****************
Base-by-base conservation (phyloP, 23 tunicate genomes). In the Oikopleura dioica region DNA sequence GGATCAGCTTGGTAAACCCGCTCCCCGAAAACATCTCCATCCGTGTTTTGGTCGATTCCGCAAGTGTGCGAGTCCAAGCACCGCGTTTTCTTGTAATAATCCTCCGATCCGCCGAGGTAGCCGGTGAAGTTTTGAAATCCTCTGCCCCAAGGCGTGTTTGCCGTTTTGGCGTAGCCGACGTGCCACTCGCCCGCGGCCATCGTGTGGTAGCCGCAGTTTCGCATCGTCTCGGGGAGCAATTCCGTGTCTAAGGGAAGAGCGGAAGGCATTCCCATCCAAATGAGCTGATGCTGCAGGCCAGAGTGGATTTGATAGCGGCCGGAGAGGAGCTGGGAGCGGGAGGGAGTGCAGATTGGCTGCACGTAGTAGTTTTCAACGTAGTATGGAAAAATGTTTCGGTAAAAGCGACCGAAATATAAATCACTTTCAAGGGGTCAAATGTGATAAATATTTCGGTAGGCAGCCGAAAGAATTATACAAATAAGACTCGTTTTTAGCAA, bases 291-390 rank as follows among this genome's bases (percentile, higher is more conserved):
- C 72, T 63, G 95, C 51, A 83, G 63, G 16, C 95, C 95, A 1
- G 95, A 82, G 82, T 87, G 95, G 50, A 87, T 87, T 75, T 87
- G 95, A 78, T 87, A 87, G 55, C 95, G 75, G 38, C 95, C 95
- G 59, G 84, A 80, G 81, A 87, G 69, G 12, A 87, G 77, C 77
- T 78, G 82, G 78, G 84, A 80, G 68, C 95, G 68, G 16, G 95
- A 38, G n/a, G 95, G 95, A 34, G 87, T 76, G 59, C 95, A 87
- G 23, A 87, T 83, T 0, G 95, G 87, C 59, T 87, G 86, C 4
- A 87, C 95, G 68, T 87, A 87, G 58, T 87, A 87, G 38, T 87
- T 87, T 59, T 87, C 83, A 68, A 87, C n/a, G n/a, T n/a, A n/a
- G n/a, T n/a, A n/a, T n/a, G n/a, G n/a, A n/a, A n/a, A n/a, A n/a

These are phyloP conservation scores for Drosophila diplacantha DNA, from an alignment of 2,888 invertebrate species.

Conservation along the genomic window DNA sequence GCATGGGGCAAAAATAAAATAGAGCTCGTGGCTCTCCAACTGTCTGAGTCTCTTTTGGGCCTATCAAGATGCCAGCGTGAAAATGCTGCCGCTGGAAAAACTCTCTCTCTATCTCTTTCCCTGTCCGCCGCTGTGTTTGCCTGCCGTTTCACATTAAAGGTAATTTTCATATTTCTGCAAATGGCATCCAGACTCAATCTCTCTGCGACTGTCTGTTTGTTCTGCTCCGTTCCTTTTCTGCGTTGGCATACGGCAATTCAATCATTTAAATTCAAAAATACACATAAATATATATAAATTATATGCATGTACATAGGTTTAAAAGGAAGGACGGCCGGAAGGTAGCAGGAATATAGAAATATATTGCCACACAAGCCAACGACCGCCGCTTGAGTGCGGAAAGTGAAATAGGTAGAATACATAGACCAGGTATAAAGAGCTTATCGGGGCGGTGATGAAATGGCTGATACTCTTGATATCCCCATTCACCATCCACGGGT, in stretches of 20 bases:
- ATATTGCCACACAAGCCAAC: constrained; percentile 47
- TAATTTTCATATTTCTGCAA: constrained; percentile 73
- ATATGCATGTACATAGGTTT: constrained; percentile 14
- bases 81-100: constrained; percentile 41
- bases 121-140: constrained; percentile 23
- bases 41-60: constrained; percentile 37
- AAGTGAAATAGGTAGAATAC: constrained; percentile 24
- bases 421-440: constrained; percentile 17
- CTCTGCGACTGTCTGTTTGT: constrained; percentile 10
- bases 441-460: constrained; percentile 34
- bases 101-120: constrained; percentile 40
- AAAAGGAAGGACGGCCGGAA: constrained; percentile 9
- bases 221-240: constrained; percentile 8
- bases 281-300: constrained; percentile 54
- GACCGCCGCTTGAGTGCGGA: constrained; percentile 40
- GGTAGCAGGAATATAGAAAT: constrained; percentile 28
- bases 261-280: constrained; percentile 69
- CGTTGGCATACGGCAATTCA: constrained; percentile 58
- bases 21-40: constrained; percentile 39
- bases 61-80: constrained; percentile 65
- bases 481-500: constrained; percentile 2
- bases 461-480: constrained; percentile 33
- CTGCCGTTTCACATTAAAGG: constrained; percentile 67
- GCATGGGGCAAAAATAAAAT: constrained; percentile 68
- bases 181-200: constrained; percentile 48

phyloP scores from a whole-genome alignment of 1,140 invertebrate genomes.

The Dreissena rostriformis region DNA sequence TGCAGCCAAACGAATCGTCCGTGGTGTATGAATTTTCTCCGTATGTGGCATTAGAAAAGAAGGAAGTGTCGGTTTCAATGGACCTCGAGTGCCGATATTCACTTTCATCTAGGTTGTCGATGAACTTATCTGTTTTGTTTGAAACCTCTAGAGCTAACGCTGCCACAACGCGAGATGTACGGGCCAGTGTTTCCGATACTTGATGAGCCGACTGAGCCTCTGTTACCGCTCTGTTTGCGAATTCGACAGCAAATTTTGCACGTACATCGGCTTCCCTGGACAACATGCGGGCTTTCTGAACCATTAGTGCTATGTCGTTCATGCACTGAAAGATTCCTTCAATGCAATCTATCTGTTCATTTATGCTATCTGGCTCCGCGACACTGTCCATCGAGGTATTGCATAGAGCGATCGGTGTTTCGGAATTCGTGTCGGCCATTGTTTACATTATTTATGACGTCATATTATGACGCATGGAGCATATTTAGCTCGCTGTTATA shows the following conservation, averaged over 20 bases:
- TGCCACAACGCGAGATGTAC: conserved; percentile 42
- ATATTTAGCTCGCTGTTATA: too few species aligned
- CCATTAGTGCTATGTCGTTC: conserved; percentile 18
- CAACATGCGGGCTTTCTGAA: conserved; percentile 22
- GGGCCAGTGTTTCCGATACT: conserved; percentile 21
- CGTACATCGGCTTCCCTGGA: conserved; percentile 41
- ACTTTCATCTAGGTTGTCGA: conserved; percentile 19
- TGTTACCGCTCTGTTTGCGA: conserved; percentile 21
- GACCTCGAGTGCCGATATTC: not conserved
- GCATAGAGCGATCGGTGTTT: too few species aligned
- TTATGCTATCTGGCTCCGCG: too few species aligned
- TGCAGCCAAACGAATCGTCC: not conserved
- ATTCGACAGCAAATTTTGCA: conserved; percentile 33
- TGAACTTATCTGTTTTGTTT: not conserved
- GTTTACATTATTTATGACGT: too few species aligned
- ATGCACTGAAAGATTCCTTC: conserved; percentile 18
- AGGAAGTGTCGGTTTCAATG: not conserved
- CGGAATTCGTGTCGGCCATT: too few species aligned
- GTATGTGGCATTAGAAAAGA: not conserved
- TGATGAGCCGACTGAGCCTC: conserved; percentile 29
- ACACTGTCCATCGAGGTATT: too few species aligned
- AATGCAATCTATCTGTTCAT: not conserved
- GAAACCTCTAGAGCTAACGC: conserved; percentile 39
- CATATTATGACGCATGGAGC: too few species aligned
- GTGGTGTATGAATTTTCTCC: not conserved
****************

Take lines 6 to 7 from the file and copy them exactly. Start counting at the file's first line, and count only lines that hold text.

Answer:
- T 78, G 82, G 78, G 84, A 80, G 68, C 95, G 68, G 16, G 95
- A 38, G n/a, G 95, G 95, A 34, G 87, T 76, G 59, C 95, A 87